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dc.contributor.authorKannian, P
dc.contributor.authorLavanya, C
dc.contributor.authorRavichandran, K
dc.contributor.authorBagavad Gita, J
dc.contributor.authorMahanathi, P
dc.contributor.authorAshwini, V
dc.contributor.authorKumarasamy, N
dc.contributor.authorRajan, G
dc.contributor.authorRanganathan, K
dc.contributor.authorChallacombe, SJ
dc.contributor.authorWebster-Cyriaque, J
dc.contributor.authorJohnson, NW
dc.date.accessioned2021-03-07T23:14:43Z
dc.date.available2021-03-07T23:14:43Z
dc.date.issued2021
dc.identifier.issn1354-523Xen_US
dc.identifier.doi10.1111/odi.13793en_US
dc.identifier.urihttp://hdl.handle.net/10072/402873
dc.description.abstractDear Editor, SARS‐CoV2, transmitted through respiratory secretions within close contacts, primarily infects epithelial/endothelial cells lining the respiratory mucosae. Nasopharyngeal swab (NPS), the favoured sample for reverse transcriptase‐polymerase chain reaction (RT‐PCR) retrieves SARS‐CoV2‐infected cells with minimal aerosol formation (Wang et al. 2020; CDC guidelines, 2020). However, NPS collection is somewhat invasive with discomfort, requires medical/technical expertise, and might not be feasible in remote villages, especially in developing countries like India. On the other hand, epithelial cells of the oral mucosa abundantly carry angiotensin converting enzyme‐2 (ACE‐2) receptors that bind SARS‐CoV2 (Huang et al. 2020; Xu et al. 2020). Whole mouth fluid (WMF) is used for diagnosis in many diseases (Azzi et al. 2020; Malamud & Rodriguez‐Chavez, 2011). Its non‐invasive, self‐collectable and low transmission risk makes WMF attractive for diagnosis of Covid‐19 (To et al. 2020). Early and quick detection of SARS‐CoV2 is of prime importance in containing its spread. Currently, most rapid antigen kits are validated for NPS specimens. In this study, we evaluated the utility of a SARS‐CoV2 antigen kit using drooled WMF samples from laboratory‐confirmed SARS‐CoV2 RT‐PCR positive patients.en_US
dc.description.peerreviewedYesen_US
dc.languageengen_US
dc.publisherWileyen_US
dc.relation.ispartofjournalOral Diseasesen_US
dc.subject.fieldofresearchDentistryen_US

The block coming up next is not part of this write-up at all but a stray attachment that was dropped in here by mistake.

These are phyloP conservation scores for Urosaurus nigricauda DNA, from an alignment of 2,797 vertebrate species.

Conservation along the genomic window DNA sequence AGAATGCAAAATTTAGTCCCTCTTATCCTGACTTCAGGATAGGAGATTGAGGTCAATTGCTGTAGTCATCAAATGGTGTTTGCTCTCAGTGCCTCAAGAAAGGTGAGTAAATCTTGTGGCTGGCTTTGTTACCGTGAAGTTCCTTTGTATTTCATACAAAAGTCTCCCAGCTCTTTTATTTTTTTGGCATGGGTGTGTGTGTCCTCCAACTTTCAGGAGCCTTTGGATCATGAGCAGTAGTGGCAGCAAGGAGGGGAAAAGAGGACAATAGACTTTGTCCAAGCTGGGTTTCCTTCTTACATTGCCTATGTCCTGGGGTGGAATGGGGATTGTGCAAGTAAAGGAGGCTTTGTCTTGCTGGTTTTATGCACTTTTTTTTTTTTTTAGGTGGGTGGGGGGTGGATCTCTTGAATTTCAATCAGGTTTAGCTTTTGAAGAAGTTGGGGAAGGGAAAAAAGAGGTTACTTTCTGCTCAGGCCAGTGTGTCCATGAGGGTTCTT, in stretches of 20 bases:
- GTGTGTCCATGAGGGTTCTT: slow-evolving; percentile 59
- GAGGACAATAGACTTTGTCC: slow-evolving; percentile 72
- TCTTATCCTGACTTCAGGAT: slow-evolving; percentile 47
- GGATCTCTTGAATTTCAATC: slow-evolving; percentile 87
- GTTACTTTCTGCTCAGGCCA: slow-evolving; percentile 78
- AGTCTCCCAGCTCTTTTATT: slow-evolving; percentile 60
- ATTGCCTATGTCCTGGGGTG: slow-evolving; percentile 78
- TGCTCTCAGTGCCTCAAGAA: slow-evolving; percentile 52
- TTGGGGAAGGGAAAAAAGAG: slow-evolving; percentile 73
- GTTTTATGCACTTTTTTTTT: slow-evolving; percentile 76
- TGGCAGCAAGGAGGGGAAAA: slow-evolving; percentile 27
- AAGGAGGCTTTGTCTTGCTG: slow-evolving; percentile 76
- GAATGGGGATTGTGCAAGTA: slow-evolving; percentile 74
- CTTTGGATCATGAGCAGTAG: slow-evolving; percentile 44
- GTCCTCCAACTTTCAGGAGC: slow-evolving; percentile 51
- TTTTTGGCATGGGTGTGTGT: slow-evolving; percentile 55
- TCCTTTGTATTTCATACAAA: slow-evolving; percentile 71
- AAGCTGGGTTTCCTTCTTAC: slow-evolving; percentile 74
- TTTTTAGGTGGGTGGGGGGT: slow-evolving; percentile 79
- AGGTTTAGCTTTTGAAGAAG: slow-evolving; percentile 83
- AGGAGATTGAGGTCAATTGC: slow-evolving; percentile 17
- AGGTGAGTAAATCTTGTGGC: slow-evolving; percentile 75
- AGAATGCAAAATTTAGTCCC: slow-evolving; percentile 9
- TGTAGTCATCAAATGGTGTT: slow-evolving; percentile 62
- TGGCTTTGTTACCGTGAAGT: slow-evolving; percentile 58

dc.subject.fieldofresearchcode1105en_US
dc.subject.keywordsSARS-CoV2en_US
dc.subject.keywordsantigen testen_US
dc.subject.keywordswhole mouth fluiden_US
dc.titleSARS-CoV2 antigen in whole mouth fluid may be a reliable rapid detection tool (Letter)en_US
dc.typeJournal articleen_US
dc.type.descriptionC1 - Articlesen_US
dcterms.bibliographicCitationKannian, P; Lavanya, C; Ravichandran, K; Bagavad Gita, J; Mahanathi, P; Ashwini, V; Kumarasamy, N; Rajan, G; Ranganathan, K; Challacombe, SJ; Webster-Cyriaque, J; Johnson, NW, SARS-CoV2 antigen in whole mouth fluid may be a reliable rapid detection tool (Letter), Oral Diseases, 2021en_US
dcterms.dateAccepted2021-01-28
dc.date.updated2021-03-04T21:35:29Z
dc.description.versionSubmitted Manuscript (SM)en_US
gro.description.notepublicThis publication has been entered in Griffith Research Online as an advanced online version.en_US
gro.rights.copyright© 2021 John Wiley & Sons A/S. This is the peer reviewed version of the following article: SARS‐CoV2 antigen in whole mouth fluid may be a reliable rapid detection tool, Oral Diseases, https://doi.org/10.1111/odi.13793, which has been published in final form at DOI. This article may be used for non-commercial purposes in accordance with Wiley Terms and Conditions for Self-Archiving (http://olabout.wiley.com/WileyCDA/Section/id-828039.html)en_US
gro.hasfulltextFull Text
gro.griffith.authorJohnson, Newell W.


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